According to the spec, sparse fieldsets are specified by whitelisting members, e.g.
fields[article]=title,body will include the fields
body and no others. The spec further says that member names can not start with e.g.
- (hyphen/minus). Finally, the spec does not say what should happen for unrecognized or invalid names in the field name list, e.g. it does not specify what should happen if the client requests
foobar doesn’t exist. I would assume it’s fine to just ignore
The way I see it, I can then say the following without breaking the spec in any way that seem to matter:
If you prefix ALL specified fields of a certain type with hyphen, those fields will be excluded, and all other fields will be included (and if at least one field does not start with a hyphen, all hyphen-prefixed fields will be ignored).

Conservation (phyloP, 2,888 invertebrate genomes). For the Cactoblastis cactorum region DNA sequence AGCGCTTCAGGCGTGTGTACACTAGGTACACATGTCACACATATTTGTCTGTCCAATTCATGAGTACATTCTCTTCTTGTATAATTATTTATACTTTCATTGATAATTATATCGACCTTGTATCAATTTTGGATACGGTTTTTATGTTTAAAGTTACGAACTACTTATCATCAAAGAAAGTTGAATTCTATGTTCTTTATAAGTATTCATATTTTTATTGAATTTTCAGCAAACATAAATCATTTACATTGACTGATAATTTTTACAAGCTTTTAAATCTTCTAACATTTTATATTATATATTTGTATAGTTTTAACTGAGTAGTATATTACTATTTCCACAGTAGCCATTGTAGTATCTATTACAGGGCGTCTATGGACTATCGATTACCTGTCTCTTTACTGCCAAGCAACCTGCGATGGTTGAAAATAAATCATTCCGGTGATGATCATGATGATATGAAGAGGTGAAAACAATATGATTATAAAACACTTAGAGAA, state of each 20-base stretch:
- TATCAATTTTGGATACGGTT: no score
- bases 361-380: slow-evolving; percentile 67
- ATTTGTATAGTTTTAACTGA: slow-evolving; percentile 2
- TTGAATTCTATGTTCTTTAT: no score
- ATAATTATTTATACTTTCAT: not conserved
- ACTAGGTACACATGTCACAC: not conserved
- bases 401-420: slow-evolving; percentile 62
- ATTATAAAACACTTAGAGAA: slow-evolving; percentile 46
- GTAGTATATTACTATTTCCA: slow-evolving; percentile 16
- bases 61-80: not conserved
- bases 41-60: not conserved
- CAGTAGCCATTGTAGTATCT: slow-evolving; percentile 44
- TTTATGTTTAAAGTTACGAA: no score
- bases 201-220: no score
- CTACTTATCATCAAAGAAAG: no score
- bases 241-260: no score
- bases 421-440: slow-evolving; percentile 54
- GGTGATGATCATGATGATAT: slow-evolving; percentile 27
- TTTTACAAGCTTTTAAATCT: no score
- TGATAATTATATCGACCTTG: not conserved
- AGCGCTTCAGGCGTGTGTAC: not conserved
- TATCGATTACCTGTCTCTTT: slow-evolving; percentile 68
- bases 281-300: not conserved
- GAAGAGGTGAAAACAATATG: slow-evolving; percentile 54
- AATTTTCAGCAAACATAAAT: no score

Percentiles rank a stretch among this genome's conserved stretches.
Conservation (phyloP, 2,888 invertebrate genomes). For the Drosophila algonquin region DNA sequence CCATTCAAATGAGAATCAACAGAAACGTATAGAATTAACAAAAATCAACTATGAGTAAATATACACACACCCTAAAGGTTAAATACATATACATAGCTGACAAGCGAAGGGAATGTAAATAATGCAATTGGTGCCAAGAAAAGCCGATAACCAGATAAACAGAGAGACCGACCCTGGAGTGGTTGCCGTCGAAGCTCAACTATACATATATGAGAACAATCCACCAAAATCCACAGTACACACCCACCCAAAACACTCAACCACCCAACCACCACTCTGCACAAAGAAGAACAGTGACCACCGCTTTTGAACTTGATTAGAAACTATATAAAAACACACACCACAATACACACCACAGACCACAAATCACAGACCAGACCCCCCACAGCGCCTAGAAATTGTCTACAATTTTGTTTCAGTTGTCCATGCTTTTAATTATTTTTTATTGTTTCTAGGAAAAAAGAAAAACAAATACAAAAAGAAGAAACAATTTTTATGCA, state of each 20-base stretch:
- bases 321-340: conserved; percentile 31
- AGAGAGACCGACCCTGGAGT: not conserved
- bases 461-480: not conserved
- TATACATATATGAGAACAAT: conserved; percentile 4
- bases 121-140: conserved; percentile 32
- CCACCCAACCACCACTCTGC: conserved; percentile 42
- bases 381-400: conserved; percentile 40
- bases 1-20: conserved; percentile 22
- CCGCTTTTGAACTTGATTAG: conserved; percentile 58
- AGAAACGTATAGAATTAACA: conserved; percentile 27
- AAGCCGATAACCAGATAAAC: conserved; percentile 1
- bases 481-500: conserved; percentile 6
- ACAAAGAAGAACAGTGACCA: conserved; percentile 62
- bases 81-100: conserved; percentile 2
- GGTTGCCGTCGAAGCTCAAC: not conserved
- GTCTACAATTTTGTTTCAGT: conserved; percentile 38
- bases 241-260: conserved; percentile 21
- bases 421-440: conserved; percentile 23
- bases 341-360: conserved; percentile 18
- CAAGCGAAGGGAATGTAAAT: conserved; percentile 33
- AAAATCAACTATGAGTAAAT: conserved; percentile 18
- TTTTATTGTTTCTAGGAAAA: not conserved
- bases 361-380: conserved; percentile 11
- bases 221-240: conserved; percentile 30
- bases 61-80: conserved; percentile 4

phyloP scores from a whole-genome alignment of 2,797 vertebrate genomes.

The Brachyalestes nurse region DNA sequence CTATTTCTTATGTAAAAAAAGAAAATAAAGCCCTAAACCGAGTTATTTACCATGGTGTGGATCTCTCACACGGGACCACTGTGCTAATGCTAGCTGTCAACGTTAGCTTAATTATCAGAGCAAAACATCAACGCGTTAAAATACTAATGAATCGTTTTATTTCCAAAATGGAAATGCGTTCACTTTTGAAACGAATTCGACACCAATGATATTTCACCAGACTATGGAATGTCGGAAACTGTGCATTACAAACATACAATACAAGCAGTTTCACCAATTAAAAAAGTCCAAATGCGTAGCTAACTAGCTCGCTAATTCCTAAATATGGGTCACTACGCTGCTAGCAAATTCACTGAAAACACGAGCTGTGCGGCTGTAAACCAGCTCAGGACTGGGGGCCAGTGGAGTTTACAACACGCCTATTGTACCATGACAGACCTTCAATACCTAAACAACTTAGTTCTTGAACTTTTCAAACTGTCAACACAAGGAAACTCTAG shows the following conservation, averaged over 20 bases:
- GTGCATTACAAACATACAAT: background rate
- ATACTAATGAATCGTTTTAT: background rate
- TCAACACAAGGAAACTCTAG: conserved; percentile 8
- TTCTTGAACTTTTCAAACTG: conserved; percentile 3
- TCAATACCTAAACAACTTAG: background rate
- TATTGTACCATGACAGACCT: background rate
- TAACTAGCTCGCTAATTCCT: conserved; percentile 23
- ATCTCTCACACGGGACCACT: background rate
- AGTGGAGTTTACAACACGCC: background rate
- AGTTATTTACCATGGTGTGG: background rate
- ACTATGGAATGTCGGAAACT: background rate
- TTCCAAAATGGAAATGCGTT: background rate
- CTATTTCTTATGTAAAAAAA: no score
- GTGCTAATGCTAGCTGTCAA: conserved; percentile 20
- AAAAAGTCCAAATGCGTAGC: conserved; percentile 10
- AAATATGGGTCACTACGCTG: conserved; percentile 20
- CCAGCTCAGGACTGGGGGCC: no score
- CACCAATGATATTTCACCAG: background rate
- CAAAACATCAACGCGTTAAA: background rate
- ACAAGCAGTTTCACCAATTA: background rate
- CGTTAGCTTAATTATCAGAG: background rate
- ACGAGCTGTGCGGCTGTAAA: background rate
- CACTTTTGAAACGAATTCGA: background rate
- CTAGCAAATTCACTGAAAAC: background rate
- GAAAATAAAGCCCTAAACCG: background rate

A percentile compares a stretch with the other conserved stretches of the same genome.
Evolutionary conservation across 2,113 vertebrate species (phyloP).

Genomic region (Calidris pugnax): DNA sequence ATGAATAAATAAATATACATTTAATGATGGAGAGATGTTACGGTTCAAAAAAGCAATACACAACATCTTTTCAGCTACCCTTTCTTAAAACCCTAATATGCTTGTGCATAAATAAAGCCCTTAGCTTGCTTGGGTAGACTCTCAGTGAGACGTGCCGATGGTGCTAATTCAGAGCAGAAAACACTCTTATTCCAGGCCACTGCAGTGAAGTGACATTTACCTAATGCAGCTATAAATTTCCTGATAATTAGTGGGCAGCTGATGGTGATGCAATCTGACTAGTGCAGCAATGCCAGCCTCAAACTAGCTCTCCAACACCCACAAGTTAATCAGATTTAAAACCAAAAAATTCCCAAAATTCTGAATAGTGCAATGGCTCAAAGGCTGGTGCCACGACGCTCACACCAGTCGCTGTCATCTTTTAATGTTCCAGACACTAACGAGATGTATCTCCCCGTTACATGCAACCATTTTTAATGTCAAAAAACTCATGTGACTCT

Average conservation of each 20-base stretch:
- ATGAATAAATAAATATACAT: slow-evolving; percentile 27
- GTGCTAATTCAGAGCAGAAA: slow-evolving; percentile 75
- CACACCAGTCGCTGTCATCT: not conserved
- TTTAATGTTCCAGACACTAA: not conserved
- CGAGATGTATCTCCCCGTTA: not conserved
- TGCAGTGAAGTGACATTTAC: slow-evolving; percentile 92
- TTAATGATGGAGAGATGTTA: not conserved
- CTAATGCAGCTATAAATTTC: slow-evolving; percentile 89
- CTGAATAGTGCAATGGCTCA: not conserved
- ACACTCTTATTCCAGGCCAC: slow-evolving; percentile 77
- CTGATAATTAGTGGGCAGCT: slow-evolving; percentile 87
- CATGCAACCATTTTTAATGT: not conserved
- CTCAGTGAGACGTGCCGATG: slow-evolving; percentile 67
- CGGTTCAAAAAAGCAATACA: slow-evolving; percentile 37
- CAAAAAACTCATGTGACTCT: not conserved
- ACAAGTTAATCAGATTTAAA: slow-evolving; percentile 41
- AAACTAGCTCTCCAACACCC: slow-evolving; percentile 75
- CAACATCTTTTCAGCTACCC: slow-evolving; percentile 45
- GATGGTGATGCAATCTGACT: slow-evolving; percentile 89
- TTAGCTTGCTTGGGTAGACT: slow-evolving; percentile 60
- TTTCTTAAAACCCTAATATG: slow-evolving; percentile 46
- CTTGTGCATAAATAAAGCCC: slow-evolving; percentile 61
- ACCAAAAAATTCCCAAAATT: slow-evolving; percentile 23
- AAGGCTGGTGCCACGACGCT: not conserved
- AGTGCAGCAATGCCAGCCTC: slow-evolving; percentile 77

In other words, I could allow a request to specify
fields[article]=-title,-body in order to to exclude
body and include all other fields. This way I can allow both whitelist and blacklist approaches to sparse fieldsets. The only breakage I can see here is that if a
fields parameter includes only unrecognized fields, that’s the same as no (recognized) fields, which would exclude all fields of that resource. But no-one who has read the spec would ever prefix all fields with a hyphen believing that they were now including the (illegally named) fields
-body, so this won’t be a problem in practice.
Am I correct in this? And are there any significant pitfalls I’ve overlooked?
The reason I have implemented this functionality in my API (still in development) is that during development/debugging, I find myself frequently wanting to exclude certain expensive/verbose fields and include all others, and for resources with 20-30 fields this quickly becomes very cumbersome if using a whitelist.